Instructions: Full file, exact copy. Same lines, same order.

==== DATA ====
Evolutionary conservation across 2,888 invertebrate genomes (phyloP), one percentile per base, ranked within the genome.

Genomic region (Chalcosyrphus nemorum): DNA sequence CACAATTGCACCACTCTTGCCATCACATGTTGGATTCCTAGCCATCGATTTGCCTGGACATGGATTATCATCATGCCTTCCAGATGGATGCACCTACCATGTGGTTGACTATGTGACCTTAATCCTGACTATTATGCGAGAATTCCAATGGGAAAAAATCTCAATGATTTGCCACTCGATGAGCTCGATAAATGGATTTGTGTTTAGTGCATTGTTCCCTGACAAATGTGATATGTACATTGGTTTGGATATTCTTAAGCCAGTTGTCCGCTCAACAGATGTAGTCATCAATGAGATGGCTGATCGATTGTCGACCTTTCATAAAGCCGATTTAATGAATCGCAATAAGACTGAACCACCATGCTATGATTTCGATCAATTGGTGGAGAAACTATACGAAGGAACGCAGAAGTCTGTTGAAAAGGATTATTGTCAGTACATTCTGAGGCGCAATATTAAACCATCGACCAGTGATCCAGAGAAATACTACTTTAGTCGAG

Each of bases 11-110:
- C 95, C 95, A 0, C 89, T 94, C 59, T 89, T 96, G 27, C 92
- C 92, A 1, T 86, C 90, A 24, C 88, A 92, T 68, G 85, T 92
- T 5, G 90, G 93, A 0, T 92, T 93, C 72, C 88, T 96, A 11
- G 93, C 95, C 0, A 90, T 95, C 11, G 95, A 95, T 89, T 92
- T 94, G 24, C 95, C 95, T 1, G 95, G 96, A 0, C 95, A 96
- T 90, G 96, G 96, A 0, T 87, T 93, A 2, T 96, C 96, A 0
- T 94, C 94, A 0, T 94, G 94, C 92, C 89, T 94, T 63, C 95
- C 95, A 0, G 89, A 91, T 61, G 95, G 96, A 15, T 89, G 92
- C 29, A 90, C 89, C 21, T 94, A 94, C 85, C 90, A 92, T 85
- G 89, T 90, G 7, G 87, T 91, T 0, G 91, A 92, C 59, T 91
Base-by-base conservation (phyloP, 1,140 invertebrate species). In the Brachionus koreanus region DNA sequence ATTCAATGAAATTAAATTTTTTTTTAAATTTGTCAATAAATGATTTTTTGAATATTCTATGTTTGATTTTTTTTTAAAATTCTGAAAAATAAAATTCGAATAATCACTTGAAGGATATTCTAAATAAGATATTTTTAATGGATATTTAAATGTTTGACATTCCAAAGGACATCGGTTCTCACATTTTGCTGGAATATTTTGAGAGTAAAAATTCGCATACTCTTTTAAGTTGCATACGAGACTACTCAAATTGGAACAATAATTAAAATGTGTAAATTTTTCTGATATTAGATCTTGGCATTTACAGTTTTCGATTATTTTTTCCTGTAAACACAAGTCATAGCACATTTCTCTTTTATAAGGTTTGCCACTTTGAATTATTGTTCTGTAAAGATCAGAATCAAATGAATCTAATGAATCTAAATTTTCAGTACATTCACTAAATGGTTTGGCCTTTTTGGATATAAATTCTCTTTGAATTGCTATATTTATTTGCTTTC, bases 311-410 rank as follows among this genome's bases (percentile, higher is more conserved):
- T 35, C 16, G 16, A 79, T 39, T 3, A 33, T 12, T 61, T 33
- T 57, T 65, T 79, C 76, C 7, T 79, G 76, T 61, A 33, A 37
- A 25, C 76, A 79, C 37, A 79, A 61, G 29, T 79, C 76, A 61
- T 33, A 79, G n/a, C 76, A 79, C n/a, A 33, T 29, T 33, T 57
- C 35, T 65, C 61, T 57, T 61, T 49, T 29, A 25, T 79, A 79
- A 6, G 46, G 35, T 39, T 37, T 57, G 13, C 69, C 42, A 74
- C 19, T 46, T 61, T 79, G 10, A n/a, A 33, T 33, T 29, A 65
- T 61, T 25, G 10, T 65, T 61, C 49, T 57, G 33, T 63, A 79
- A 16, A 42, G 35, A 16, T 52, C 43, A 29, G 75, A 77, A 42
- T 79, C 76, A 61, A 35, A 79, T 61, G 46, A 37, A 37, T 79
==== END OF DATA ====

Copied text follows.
Evolutionary conservation across 2,888 invertebrate genomes (phyloP), one percentile per base, ranked within the genome.

Genomic region (Chalcosyrphus nemorum): DNA sequence CACAATTGCACCACTCTTGCCATCACATGTTGGATTCCTAGCCATCGATTTGCCTGGACATGGATTATCATCATGCCTTCCAGATGGATGCACCTACCATGTGGTTGACTATGTGACCTTAATCCTGACTATTATGCGAGAATTCCAATGGGAAAAAATCTCAATGATTTGCCACTCGATGAGCTCGATAAATGGATTTGTGTTTAGTGCATTGTTCCCTGACAAATGTGATATGTACATTGGTTTGGATATTCTTAAGCCAGTTGTCCGCTCAACAGATGTAGTCATCAATGAGATGGCTGATCGATTGTCGACCTTTCATAAAGCCGATTTAATGAATCGCAATAAGACTGAACCACCATGCTATGATTTCGATCAATTGGTGGAGAAACTATACGAAGGAACGCAGAAGTCTGTTGAAAAGGATTATTGTCAGTACATTCTGAGGCGCAATATTAAACCATCGACCAGTGATCCAGAGAAATACTACTTTAGTCGAG

Each of bases 11-110:
- C 95, C 95, A 0, C 89, T 94, C 59, T 89, T 96, G 27, C 92
- C 92, A 1, T 86, C 90, A 24, C 88, A 92, T 68, G 85, T 92
- T 5, G 90, G 93, A 0, T 92, T 93, C 72, C 88, T 96, A 11
- G 93, C 95, C 0, A 90, T 95, C 11, G 95, A 95, T 89, T 92
- T 94, G 24, C 95, C 95, T 1, G 95, G 96, A 0, C 95, A 96
- T 90, G 96, G 96, A 0, T 87, T 93, A 2, T 96, C 96, A 0
- T 94, C 94, A 0, T 94, G 94, C 92, C 89, T 94, T 63, C 95
- C 95, A 0, G 89, A 91, T 61, G 95, G 96, A 15, T 89, G 92
- C 29, A 90, C 89, C 21, T 94, A 94, C 85, C 90, A 92, T 85
- G 89, T 90, G 7, G 87, T 91, T 0, G 91, A 92, C 59, T 91
Base-by-base conservation (phyloP, 1,140 invertebrate species). In the Brachionus koreanus region DNA sequence ATTCAATGAAATTAAATTTTTTTTTAAATTTGTCAATAAATGATTTTTTGAATATTCTATGTTTGATTTTTTTTTAAAATTCTGAAAAATAAAATTCGAATAATCACTTGAAGGATATTCTAAATAAGATATTTTTAATGGATATTTAAATGTTTGACATTCCAAAGGACATCGGTTCTCACATTTTGCTGGAATATTTTGAGAGTAAAAATTCGCATACTCTTTTAAGTTGCATACGAGACTACTCAAATTGGAACAATAATTAAAATGTGTAAATTTTTCTGATATTAGATCTTGGCATTTACAGTTTTCGATTATTTTTTCCTGTAAACACAAGTCATAGCACATTTCTCTTTTATAAGGTTTGCCACTTTGAATTATTGTTCTGTAAAGATCAGAATCAAATGAATCTAATGAATCTAAATTTTCAGTACATTCACTAAATGGTTTGGCCTTTTTGGATATAAATTCTCTTTGAATTGCTATATTTATTTGCTTTC, bases 311-410 rank as follows among this genome's bases (percentile, higher is more conserved):
- T 35, C 16, G 16, A 79, T 39, T 3, A 33, T 12, T 61, T 33
- T 57, T 65, T 79, C 76, C 7, T 79, G 76, T 61, A 33, A 37
- A 25, C 76, A 79, C 37, A 79, A 61, G 29, T 79, C 76, A 61
- T 33, A 79, G n/a, C 76, A 79, C n/a, A 33, T 29, T 33, T 57
- C 35, T 65, C 61, T 57, T 61, T 49, T 29, A 25, T 79, A 79
- A 6, G 46, G 35, T 39, T 37, T 57, G 13, C 69, C 42, A 74
- C 19, T 46, T 61, T 79, G 10, A n/a, A 33, T 33, T 29, A 65
- T 61, T 25, G 10, T 65, T 61, C 49, T 57, G 33, T 63, A 79
- A 16, A 42, G 35, A 16, T 52, C 43, A 29, G 75, A 77, A 42
- T 79, C 76, A 61, A 35, A 79, T 61, G 46, A 37, A 37, T 79